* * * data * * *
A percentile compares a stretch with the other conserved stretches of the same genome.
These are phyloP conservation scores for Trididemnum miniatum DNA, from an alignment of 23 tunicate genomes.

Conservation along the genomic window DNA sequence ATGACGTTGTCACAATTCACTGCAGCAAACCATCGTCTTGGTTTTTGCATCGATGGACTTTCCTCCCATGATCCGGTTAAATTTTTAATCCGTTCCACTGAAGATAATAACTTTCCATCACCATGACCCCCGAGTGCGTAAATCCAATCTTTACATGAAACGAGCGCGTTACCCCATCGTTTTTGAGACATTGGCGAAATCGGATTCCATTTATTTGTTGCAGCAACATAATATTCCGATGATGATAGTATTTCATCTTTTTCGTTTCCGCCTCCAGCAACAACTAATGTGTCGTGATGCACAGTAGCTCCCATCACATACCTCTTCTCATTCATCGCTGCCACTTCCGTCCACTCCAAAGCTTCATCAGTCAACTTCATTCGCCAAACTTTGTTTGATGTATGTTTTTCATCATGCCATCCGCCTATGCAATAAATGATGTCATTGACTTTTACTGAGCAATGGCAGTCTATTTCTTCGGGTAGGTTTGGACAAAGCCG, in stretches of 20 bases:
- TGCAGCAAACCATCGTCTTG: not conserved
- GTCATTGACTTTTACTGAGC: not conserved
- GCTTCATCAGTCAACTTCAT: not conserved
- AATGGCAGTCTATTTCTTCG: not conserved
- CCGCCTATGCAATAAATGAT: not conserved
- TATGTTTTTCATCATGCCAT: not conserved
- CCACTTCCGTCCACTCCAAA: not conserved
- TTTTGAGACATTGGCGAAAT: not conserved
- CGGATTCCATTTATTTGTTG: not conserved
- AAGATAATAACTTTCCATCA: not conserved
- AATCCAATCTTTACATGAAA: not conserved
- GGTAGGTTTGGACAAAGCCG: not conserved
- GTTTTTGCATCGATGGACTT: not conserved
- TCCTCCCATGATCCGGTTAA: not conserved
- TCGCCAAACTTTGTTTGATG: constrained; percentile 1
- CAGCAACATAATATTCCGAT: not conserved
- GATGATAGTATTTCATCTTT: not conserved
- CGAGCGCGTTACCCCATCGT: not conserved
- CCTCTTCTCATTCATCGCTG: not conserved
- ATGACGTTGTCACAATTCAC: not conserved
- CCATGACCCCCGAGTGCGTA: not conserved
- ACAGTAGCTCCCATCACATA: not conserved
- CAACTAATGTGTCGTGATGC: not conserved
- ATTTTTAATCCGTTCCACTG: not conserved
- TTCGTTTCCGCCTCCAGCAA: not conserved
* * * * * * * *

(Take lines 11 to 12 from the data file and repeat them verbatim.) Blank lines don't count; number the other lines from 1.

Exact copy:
- TTTTGAGACATTGGCGAAAT: not conserved
- CGGATTCCATTTATTTGTTG: not conserved